- Therefore is an adverb that means “as a consequence,” “as a result,” or “hence.”
- Therefor is an adverb that means “for that,” or “for it.”
You think, therefore you exist. Or, do you think, therefor you exist? There’s more going on here than a casual omission of the most frequently used letter in the English language. Therefore is the word you’re familiar with, but therefor is also a word in its own right, with a meaning, usage rules, and everything else.
Let’s start with the more common of these two adverbs—therefore. When you say you think, therefore you are, you’re acknowledging that your belief in your own existence is in some way a consequence of your ability to think. That’s what therefore does—it shows that something happens because of something else. Just think about some of the synonyms for therefore—”hence,” “consequently,” and “thus.”
Because the adverb therefore often plays the role of a conjunction, it’s sometimes called a conjunctive adverb.
Therefore or therefor?
You’re less likely to encounter therefor on the web or in your everyday readings. However, if your study or work involves reading a lot of legal documents, you’re probably familiar with the word already and know that it’s not a misspelling or an alternative spelling of therefore.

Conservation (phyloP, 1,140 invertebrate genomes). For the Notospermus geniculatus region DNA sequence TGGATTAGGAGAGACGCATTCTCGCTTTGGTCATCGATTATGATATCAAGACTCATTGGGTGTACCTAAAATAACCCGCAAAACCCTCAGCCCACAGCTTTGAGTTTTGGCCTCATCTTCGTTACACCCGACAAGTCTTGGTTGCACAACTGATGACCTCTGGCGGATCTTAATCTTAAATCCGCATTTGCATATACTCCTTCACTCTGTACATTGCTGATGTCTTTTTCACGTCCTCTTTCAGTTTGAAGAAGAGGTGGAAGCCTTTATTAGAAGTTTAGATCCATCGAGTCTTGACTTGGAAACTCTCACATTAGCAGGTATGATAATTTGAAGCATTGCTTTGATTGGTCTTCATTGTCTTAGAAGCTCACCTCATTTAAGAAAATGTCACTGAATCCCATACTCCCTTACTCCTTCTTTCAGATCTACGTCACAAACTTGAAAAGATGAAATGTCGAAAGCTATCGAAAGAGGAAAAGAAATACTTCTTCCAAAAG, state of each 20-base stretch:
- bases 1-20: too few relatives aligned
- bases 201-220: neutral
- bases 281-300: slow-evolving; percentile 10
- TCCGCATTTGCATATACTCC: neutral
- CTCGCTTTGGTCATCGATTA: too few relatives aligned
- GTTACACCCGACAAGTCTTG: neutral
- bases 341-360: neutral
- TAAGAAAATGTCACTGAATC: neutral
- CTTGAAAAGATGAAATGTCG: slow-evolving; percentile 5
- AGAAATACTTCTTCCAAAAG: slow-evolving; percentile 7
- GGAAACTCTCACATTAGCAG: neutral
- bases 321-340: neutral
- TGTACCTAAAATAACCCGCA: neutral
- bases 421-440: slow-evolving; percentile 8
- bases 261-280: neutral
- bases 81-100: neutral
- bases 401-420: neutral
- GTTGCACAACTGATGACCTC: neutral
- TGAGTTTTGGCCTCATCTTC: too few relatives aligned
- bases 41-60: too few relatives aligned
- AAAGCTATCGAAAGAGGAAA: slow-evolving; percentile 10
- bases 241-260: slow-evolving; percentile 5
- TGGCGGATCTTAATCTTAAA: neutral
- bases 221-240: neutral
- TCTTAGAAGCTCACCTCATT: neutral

Therefor means “for it,” or “for that.” It’s one of those words like “therein,” “thereafter,” and “thereof” that you rarely use in everyday speech but should be aware of. If you’d like to use therefor in a sentence, you would do it like this:
As you can see, therefore and therefor don’t mean the same thing. They’re also used in a different way—the longer word is, as we mentioned, very often used as a conjunctive adverb; the shorter word isn’t. If that’s not enough of a difference for you, remember that you can always try substituting synonyms to see which one should have a place in the sentence you’re writing.
Punctuation: How to use therefore in a sentence
Therefore is a conjunctive adverb—the same type of adverb as “however,” “finally,” or “then.” If you want to know how to use it correctly in a sentence, you need to know a couple of things about what conjunctions do and how they influence the punctuation used with them.
Sometimes, you can have a sentence made up of two independent clauses—two parts of a sentence that can stand independently from each other as complete sentences. Independent clauses are usually joined together by a conjunction, and we call that kind of conjunction a coordinating conjunction.
Therefore can be used like that:
When a coordinating conjunction separates two independent clauses, the conjunction is usually preceded by a comma. A conjunctive adverb that separates independent clauses can be preceded by a semicolon.
But conjunctive adverbs can do some other things conjunctions do as well. They can introduce a single sentence. They can also, therefore, be used to interrupt it. In those cases, use commas to set off the conjunctive adverb.